From a supplemental brief of plaintiffs in Covington, the NC racial gerrymandering case involve state legislative districts (which had been on hold pending resolution of Cooper v. Harris):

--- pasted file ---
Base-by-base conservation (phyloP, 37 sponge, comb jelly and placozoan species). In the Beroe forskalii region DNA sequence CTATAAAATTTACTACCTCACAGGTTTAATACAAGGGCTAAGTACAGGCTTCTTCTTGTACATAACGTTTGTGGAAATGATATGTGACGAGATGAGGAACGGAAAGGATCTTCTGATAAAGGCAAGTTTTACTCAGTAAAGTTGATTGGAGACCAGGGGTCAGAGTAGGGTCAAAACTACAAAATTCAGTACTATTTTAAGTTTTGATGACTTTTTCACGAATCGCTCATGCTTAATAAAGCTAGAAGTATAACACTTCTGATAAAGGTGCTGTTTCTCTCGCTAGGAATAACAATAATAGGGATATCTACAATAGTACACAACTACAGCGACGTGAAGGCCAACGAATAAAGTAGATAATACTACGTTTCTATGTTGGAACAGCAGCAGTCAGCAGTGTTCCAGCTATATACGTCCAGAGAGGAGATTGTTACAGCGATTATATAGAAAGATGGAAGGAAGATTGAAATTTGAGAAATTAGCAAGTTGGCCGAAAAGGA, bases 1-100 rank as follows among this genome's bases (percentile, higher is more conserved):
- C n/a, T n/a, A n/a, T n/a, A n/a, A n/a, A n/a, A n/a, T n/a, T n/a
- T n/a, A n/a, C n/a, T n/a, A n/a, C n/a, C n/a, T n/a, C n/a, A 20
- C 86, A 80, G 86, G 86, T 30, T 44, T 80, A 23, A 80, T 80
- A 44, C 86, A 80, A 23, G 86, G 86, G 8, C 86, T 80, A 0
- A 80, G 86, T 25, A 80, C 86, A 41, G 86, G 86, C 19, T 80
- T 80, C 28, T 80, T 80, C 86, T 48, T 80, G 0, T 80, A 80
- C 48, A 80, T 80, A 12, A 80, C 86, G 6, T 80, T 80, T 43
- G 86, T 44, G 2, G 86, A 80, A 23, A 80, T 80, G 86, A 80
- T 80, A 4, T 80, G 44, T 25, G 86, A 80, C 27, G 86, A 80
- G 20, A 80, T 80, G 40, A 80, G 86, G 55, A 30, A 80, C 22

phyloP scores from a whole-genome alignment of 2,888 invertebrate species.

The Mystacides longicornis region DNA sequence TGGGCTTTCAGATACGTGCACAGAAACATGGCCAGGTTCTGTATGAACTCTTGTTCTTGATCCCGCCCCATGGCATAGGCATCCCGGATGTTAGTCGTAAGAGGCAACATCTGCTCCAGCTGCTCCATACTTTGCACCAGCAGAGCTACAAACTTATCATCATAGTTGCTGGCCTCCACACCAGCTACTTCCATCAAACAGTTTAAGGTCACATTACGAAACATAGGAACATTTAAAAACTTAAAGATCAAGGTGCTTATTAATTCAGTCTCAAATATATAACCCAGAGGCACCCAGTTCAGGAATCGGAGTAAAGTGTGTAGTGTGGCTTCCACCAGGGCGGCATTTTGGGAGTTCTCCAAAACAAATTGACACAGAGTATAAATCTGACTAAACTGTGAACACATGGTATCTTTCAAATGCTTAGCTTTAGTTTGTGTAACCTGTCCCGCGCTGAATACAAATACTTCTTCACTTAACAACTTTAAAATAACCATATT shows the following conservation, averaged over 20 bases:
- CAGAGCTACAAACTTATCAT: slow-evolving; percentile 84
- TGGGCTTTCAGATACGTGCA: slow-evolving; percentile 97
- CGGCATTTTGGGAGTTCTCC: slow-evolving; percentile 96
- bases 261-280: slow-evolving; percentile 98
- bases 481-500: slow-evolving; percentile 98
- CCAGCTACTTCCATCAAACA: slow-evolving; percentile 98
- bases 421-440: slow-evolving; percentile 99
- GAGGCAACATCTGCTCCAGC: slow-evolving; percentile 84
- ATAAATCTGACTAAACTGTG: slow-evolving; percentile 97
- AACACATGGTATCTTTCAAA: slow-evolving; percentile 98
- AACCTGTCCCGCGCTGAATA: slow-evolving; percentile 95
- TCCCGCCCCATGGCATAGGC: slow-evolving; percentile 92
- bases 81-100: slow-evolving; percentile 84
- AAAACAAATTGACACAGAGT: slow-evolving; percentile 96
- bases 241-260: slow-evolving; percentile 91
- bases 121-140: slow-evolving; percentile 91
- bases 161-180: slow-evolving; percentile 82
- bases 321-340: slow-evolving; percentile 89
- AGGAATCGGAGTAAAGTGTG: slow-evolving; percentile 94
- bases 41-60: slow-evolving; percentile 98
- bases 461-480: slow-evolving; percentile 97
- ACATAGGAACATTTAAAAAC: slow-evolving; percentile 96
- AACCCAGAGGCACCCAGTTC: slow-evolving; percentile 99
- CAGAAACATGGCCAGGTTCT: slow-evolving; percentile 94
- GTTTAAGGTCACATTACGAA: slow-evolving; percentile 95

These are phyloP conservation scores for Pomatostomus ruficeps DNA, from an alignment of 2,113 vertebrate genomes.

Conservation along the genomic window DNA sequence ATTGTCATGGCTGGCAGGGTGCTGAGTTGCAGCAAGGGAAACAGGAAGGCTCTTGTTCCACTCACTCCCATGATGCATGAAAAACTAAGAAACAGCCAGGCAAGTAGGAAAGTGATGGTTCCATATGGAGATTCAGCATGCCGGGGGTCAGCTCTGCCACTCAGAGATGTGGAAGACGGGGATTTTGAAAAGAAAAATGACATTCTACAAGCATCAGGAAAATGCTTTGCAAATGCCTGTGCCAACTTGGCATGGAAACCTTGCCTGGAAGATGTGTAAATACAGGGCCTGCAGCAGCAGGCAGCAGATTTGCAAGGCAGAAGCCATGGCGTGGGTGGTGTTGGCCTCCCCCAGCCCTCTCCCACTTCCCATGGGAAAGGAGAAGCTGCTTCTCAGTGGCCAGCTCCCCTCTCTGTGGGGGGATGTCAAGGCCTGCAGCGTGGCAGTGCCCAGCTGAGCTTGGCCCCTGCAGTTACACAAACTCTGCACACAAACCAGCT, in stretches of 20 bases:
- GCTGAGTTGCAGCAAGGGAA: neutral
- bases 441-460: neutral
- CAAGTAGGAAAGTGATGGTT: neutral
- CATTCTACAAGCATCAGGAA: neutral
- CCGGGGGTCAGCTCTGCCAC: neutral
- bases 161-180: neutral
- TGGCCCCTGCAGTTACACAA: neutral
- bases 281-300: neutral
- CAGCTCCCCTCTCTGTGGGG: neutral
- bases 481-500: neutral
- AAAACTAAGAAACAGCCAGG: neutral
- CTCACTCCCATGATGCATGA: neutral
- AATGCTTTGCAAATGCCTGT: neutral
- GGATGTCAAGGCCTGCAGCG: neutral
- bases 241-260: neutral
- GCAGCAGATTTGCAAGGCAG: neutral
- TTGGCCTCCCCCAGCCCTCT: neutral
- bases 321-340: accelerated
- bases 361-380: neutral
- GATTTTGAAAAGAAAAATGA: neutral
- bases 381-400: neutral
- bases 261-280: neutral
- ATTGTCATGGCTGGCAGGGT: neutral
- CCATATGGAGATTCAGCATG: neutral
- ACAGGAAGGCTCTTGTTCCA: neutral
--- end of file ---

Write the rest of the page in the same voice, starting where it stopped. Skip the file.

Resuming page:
Finally on the merits, Appellants’ suggestion that the opinion of the court below will have “dire consequences” for minority representation, Supp. Br. at 4, and that they—unlike the court below—have the best interests of minority groups at heart is risible. Every African-American legislator in the legislature in 2011 voted against these districts and groups such as the NAACP and the A. Philip Randolph Institute in the Dickson litigation, and the individual African-American plaintiffs in this case, then mounted challenges to these districts. If the State were truly concerned about minority representation, it would have undertaken an actual Section 2 analysis when it engaged in redistricting—including evaluating all of the Gingles prongs—rather than using the pretext of the Voting Rights Act to racially gerrymander. Appellants’ newfound concern for minority representation rings remarkably hollow.